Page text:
• Nadine
    2019-05-10 21:16

    Overall, I was pretty disappointed with this book. The genesis of the book was an in-depth magazine article, and I suspect that the article was superb. But I just don't think there's enough here to warrant an entire book. As evidence, I point to several lengthy chapters that have nothing to do with the underlying story--they discuss other people who have gone "into the wild" and, surprisingly, Krakauer includes a whole chapter about himself.My other problem is that I found myself unable to identify or empathize with the central character here. I think that Chris McCandless was not much more than a privileged, entitled, selfish, and undeniably intelligent person who threw everything away and nearly destroyed his family for reasons that weren't any clearer by the end of the book than they were at the beginning. I worried far more about his parents and his sister, who he called his "best friend," than I did about him.I ended up "finishing" the book by skimming the last 1/3, or maybe even the last 1/2. I almost gave this only 1 star but decided to go with 2 because I want to give Krakauer the benefit of the doubt--it's a well-written book, I just don't think it needed to be written at all.

  • Traci
    2019-05-15 20:32

    I love Jon Krakauer. I didn't find one single thing about the Alex McCandless even remotely interesting. He came across as a spoiled brat with no concept of reality - basically because of his priveleged upbringing. But somehow, he blamed his parents for that void of myopic self absorption. I live in Alaska and I've lived in Idaho and Colorado and Oregon . . . basically AROUND people who love the great outdoors. I am more comfortable in a heated coffee shop READING about the great outdoors. Still, I know that heading into any forest - particularly one at that latitude and altitude in pursuit of adventure with (a) no food, (b) no gear, (c) no plan and (d) no backup plan is nothing short of delusional or maybe just stupid.I absolutely adore Jon Krakauer's attempts to explain Alex's possible motives and angst. I get that Krakauer identifies with some of what gnawed at Alex . . . that discontent . . . that feeling that life can't possibly be this pointless . . . etc. I wonder about those things with fairly consistent frequency. I suppose I have my own means of stamping those feelings out (alternating burst of extreme carbohydrate consumption and running or spinning; work and volunteerism). Still, the fact that Alex died of exposure in an abandoned bus in Denali National Park is less poignant than poetic - justice, that is. Darwinism, if you want to be cruel. (Cringe) That sounded really awful, didn't it? But Krakauer carefully paints a picture of a young man completely disillusioned with the life that his parents provided for him, the future they groomed him for. A life easier, better than theirs. He points to his parents' mistakes and flaws as lightening rods for Alex's rejection of them and his pursuit of deeper understanding. What a luxury. One that we all pursue at some point in our lives and if we have any sense, grow out of. I was constantly irritated with Alex for hitching, homelessness, biting every hand that tried to feed him. His lonely, desperate death not at all surprising and not terribly sad, either . . . except for what it put his family through. I had no interest in seeing the movie. I saw trailer images of a young man looking off into the wildnerness with depth and intensity and that is NOT the Alex McCandless I got to know in the book. If Sean Penn managed to paint a more enlightened image of Alex, then he deviated from the book quite a bit.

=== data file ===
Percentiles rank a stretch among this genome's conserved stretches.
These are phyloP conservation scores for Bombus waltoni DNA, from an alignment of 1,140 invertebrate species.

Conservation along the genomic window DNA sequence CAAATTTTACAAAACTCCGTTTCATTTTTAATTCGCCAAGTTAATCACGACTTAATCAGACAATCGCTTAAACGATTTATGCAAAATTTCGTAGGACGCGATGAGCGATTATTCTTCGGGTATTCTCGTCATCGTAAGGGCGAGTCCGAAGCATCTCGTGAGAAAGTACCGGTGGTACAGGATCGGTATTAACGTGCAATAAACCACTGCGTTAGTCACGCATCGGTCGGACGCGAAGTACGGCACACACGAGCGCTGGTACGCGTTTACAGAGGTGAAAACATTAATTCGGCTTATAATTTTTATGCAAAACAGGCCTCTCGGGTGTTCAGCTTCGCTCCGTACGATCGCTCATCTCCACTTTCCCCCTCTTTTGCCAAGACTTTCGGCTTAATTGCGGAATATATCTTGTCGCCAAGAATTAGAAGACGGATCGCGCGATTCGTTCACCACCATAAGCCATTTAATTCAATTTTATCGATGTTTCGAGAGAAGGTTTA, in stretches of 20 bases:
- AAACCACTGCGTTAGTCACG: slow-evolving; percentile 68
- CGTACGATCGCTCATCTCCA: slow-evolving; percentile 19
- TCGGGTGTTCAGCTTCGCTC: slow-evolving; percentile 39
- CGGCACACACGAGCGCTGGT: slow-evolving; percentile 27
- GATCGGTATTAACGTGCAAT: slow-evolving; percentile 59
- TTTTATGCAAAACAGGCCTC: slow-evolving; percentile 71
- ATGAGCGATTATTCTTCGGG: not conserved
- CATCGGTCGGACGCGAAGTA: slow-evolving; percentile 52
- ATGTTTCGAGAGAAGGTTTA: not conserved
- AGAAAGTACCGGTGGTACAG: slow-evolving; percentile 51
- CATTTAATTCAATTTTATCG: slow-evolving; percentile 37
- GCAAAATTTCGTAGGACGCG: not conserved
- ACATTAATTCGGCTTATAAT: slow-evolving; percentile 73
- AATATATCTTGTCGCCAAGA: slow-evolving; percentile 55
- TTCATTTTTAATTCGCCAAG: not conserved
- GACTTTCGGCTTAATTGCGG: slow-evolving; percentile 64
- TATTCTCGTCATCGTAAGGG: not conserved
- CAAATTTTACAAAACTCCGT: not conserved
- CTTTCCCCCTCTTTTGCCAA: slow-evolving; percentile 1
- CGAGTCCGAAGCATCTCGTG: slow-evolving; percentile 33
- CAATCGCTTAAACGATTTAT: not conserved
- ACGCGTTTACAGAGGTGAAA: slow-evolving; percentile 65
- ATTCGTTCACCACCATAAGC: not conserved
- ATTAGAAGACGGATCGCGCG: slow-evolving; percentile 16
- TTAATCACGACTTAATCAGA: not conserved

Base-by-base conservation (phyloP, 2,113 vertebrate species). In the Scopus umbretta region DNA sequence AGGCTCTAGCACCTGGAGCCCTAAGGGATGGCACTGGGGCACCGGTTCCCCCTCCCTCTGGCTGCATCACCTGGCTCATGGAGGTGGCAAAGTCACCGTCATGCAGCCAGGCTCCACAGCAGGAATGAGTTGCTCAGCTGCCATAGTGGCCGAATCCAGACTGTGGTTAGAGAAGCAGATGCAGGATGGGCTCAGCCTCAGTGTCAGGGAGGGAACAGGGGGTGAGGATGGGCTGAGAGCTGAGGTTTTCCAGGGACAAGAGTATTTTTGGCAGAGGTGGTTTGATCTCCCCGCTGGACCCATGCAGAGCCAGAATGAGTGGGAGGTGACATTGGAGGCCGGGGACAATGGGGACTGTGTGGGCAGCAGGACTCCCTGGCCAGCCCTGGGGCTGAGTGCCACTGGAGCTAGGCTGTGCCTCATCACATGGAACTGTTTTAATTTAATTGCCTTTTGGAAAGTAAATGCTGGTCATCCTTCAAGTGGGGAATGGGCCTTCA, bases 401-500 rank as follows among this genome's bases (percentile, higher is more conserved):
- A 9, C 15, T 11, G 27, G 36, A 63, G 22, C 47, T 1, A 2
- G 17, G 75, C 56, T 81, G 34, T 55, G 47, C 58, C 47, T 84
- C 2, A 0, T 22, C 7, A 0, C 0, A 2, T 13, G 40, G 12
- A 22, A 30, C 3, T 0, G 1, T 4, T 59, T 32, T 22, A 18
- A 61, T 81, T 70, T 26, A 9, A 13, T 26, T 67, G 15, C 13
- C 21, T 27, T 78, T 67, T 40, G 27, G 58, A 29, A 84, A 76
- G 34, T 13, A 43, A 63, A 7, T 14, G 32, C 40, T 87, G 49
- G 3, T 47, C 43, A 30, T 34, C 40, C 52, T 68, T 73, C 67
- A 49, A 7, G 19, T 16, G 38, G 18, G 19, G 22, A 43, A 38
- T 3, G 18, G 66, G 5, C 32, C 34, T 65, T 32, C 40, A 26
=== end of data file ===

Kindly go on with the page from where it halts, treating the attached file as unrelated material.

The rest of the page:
• StevenGodin
    2019-05-13 00:32